Barrick, Goldcorp, or Newmont – Who’s the Cheapest?

Gold companies look cheap. Or do they?

| More on:
The Motley Fool

I don’t know about you, but I can’t get gold stocks out of my head these days.  Even though the commodity has been relatively stable, gold mining stocks just keep going lower.  This week, it was a Goldman Sachs “short” recommendation for the commodity that sent the space reeling.  Who knows what dire news next week may bring.

This is why investing is hard!

If one compares the multiples at which the company’s in the gold space currently trade to historical levels, this appears to be the opportunity of a lifetime.  The table below compares the current price/book multiples for Barrick (TSX:ABX,NYSE:ABX), Newmont (NYSE:NEM) and Goldcorp (TSX:G,NYSE:GG) to their 10-year averages.  The difference is astonishing and enough to make any value oriented investor sit up and take note.

Company

Current P/B

10 Yr Avg P/B

Barrick Gold

1.1

2.5

Newmont

1.4

2.4

Goldcorp

1.1

2.6

Source:  Capital IQ

The stocks appear cheap.  Real cheap!  But, they’ve appeared cheap for some time based on multiple analysis.

To get a better feel for what these three companies are worth we’re going to take an alternate approach.  Warning….math ahead.

What’s priced in?

We know the current book value for each and we also know what the market is expecting for 2013 earnings.  The table below combines these inputs and conveys an expected return on equity (ROE) for each (earnings/book value = ROE).  We can then compare this expected number to the average ROE that each company has achieved over the past 10 years.  This allows us to gauge the market’s expectations.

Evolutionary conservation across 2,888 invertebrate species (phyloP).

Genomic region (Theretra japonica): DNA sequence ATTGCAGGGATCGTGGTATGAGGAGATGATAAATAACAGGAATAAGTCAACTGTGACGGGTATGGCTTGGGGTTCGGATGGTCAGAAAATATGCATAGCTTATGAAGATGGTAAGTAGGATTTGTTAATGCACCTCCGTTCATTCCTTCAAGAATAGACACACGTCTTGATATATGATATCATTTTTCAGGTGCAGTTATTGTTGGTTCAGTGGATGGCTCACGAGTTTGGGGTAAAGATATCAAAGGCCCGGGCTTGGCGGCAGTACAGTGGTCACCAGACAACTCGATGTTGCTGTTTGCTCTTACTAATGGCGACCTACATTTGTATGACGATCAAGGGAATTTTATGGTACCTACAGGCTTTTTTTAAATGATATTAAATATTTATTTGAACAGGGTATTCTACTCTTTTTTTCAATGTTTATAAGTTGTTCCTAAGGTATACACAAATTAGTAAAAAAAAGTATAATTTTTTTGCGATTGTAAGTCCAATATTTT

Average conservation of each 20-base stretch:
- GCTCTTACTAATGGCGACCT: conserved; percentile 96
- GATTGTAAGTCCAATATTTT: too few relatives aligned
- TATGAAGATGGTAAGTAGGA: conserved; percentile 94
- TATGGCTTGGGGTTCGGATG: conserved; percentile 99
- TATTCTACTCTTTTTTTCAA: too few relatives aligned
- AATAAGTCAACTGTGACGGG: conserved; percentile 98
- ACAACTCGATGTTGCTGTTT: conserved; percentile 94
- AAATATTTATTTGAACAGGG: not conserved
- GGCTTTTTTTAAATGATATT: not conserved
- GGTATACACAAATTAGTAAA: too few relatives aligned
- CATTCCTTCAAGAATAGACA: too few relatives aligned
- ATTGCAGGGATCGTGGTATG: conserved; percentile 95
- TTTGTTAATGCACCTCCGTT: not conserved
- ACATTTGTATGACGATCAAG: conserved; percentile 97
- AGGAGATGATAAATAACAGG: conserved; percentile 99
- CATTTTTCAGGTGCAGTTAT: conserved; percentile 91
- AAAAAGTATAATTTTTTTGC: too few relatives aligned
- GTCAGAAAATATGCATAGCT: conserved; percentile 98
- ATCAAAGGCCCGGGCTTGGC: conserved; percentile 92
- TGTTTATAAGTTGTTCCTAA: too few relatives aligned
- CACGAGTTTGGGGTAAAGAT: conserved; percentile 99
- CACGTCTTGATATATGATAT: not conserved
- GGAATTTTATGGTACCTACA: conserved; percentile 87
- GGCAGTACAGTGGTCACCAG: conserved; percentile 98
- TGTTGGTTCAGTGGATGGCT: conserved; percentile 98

Company

Expected ROE

10 Yr. Avg ROE

Barrick Gold

17%

9.5%

Newmont

13%

10.5%

Goldcorp

7%

9.4%

Source:  Capital IQ

Even though the multiples have washed out, market expectations for two of the three haven’t.  For instance, the market is pricing Barrick as though it’s going to achieve an ROE of 17% this year.  This is far above the 10 year average of 9.5%.  And, I dropped the company’s 2009 ROE of -28% from the calculation.  If included, the average is 5.8%.

Stay with me

Last table.  Conveyed below are some rough earnings estimates based on current book values and the average ROEs from above (book value*ROE = earnings).  Assuming multiple expansion does not occur, the current trailing P/E multiple has been applied to each estimate to arrive at a value.

Company

Est. EPS

LTM P/E

Value

Current Price

Barrick Gold

$2.07

9.6

$19.90

$24.95

Newmont

$2.91

10.3

$29.99

$38.74

Goldcorp

$2.63

16.2

$42.62

$31.57

Source:  Capital IQ

Based on this analysis, only Goldcorp should be considered “cheap”.

The Foolish Bottom Line

These are back-of-the-envelope type calculations but serve as a quick and relatively easy way to assess what’s priced in and what each company may be worth.  With this bit of knowledge in hand, I’m at least going to sleep a little better knowing I shouldn’t be re-mortgaging the house to buy Barrick or Newmont!  Goldcorp though – hmmmmm…….